Dessert wines are almost always sweet wines. The sweetness is produced by picking the grapes when they are very ripe and high in Brix or sugar (late harvest wines), stopping the fermentation through filtration, and/or stopping the fermentation by adding distilled spirits (fortified wines). The method of producing dessert wines also impacts the percentage alcohol, making dessert wines often either very low or very high in alcohol. Dessert wines often list the residual sugar percentage on the label in addition to the percentage alcohol.
Common Dessert Wines
Muscat – There are several different Muscat varietals, with the most popular being Muscat Blanc or Muscat Canelli. Other varietals include Orange Muscat and Black Muscat. The wines typically have a distinct, spicy aroma and flavor and are usually finished slight sweet to medium sweet. Some sweet fortified dessert wines are also made from the various Muscat varietals.
Port – A generic name for fortified wine usually made from red wine grapes such as Zinfandel or Petite Sirah or Portuguese grapes. Most California ports tend to combine strong fruit flavor with a depth and richness providing long aging potential. There are four basic categories of port:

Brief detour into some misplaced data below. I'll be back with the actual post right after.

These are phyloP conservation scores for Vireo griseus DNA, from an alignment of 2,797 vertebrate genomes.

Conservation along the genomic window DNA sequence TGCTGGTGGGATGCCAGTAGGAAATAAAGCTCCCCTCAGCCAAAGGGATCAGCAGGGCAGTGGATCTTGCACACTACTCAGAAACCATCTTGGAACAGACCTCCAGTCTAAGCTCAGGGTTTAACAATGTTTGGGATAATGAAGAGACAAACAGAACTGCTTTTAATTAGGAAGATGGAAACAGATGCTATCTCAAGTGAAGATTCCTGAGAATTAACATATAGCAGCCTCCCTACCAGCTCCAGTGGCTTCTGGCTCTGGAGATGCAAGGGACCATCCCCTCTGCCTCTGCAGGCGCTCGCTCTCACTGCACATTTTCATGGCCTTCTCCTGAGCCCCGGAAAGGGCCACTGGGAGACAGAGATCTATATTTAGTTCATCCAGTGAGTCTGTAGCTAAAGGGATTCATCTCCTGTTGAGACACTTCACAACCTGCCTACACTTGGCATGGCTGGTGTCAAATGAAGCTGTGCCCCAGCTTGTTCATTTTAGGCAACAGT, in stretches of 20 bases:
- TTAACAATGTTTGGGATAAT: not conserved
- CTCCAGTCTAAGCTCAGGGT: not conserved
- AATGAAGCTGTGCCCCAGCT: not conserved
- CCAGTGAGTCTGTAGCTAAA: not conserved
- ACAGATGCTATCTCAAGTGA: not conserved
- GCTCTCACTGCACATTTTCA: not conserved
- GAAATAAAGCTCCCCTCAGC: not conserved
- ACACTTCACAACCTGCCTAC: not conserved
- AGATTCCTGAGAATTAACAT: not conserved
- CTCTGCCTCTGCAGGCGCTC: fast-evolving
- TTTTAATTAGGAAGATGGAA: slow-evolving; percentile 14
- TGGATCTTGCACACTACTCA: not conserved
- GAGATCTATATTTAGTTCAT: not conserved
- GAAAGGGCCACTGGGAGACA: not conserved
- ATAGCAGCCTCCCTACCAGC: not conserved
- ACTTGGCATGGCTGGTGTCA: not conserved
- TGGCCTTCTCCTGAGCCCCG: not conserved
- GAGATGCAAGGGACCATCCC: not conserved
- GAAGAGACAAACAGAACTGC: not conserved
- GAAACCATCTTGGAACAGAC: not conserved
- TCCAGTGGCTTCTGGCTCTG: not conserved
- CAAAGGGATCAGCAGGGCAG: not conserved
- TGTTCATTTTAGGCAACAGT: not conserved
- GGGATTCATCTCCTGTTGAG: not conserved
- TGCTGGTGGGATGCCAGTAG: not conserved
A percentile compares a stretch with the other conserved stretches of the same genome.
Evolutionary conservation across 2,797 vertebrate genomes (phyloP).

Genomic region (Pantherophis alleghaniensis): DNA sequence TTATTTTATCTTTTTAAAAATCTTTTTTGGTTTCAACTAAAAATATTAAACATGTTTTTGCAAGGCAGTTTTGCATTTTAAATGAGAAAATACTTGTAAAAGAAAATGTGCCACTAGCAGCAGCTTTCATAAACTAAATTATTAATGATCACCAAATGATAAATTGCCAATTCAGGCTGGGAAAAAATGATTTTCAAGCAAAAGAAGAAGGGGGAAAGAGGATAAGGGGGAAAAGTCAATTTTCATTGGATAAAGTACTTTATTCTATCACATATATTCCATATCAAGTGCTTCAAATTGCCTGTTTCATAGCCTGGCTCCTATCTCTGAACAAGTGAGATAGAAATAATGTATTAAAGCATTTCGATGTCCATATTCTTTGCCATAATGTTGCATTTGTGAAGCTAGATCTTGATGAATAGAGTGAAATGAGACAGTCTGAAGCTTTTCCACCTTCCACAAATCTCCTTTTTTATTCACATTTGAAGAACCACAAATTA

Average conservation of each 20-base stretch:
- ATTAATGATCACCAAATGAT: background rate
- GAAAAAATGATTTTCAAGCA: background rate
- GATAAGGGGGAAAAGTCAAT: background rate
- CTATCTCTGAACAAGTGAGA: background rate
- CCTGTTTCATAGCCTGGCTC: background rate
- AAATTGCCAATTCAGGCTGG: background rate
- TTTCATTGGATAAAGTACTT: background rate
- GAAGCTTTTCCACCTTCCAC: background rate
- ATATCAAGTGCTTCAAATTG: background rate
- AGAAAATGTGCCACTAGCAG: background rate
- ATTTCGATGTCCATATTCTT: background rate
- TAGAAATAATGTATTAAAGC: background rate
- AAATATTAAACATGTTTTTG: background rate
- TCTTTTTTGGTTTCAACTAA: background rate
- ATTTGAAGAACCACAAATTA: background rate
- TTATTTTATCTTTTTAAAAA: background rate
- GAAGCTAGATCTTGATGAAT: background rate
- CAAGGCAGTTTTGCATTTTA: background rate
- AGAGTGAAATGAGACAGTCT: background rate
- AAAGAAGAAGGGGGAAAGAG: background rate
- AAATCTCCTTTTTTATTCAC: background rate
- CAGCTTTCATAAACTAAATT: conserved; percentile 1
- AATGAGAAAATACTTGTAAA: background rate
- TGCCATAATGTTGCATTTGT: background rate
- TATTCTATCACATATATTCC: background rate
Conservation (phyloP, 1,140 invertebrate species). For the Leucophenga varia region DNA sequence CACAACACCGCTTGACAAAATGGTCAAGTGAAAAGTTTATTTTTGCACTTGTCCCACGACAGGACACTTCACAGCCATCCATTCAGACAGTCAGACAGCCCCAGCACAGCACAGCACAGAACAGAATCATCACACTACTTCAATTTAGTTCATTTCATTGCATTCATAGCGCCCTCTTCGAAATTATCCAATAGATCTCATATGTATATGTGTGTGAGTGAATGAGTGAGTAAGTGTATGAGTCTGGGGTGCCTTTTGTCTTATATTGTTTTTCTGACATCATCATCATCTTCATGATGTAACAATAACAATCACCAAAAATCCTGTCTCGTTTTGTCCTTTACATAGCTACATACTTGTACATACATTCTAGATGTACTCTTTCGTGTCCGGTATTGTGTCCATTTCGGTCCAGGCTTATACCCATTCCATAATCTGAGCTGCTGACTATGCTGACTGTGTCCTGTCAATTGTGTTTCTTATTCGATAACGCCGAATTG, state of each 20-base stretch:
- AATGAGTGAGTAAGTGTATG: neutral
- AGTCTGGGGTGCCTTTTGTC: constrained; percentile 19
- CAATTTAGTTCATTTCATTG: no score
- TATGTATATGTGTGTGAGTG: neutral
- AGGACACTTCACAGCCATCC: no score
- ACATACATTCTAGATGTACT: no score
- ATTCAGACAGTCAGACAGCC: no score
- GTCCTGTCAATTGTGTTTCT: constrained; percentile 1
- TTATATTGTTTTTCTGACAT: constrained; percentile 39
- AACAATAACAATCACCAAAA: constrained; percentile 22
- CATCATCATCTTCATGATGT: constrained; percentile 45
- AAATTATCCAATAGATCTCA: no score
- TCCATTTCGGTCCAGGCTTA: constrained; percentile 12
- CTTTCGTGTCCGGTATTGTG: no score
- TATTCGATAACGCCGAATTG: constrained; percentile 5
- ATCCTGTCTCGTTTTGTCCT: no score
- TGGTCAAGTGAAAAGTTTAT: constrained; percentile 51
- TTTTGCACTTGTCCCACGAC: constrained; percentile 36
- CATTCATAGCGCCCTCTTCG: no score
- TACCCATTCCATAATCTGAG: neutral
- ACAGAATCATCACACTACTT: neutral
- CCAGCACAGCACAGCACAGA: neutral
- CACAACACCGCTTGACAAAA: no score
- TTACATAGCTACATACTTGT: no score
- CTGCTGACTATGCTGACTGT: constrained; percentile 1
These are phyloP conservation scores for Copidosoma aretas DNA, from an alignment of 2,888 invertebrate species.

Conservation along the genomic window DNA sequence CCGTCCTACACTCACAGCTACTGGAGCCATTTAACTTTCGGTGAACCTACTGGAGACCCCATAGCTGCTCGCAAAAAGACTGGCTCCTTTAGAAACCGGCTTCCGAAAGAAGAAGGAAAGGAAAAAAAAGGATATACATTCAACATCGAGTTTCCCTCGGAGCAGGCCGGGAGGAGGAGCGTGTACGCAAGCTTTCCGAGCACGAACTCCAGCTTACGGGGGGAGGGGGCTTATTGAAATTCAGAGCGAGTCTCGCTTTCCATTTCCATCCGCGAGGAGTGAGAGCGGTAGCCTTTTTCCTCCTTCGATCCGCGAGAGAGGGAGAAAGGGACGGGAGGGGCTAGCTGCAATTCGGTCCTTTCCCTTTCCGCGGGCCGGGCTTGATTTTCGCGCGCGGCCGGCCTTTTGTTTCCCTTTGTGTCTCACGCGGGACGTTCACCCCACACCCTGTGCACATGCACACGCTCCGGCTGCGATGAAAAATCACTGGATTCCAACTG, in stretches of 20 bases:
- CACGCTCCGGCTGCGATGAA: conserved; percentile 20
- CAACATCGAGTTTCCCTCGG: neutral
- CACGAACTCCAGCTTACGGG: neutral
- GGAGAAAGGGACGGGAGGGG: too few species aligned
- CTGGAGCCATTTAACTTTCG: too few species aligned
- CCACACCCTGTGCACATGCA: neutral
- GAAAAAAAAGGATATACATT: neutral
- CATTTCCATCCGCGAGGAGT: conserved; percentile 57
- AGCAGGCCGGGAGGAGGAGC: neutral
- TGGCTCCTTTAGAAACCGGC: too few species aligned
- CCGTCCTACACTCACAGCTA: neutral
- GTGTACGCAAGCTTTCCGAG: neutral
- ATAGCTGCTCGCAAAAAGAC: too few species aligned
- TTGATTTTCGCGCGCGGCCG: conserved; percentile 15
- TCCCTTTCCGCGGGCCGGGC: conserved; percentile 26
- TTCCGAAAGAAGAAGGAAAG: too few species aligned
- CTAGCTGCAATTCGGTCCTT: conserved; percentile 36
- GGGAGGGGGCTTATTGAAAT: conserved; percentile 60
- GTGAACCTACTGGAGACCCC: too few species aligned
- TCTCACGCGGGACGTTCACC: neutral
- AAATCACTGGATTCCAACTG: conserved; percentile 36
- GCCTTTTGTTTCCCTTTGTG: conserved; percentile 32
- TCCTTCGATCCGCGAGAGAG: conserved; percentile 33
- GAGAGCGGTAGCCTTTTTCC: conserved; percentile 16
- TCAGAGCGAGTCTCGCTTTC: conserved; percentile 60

Vintage Port – Made from grapes from a single year (vintage), bottled within 2 years, and aged in the bottle. The most expensive ports from the best sites and vintage are not made every year. These wines can age 50 years or more.
Ruby Port – Made from lower-quality batches of wine which are aged in wood for at least 2 years. The wine is bottled while it still exhibits youth, fruitiness, and a bright red color.
Tawny Port – A port made from a blend of grapes from several different years (vintages). They can be aged in wood for as long as 40 years. The best tawny ports stipulate the time that they have matured (e.g. 10, 20, 30, 40 years)
White Port – Made from only white grapes, which makes it golden in color. It is produced the same way that red ports are produced and can be sweet or dry.
Sherry – Generic name for fortified wines styled after Spanish sherry, though only a few of the best follow the traditional, time-consuming solera system of aging. Most California sherries are fortified then heated to produce the characteristic oxidized flavors. Styles range from dry to extremely sweet.
Vermouth – White wine that has been fortified and flavored with various herbs and spices, used chiefly in mixed drinks.
Other Dessert Wines – Several wine grapes can be harvested late in the season to produce a sweet dessert wine that shows the characteristics of the varietal. Some examples of these Late Harvest wines include Riesling, Sauvignon Blanc, Chardonnay, and Zinfandel.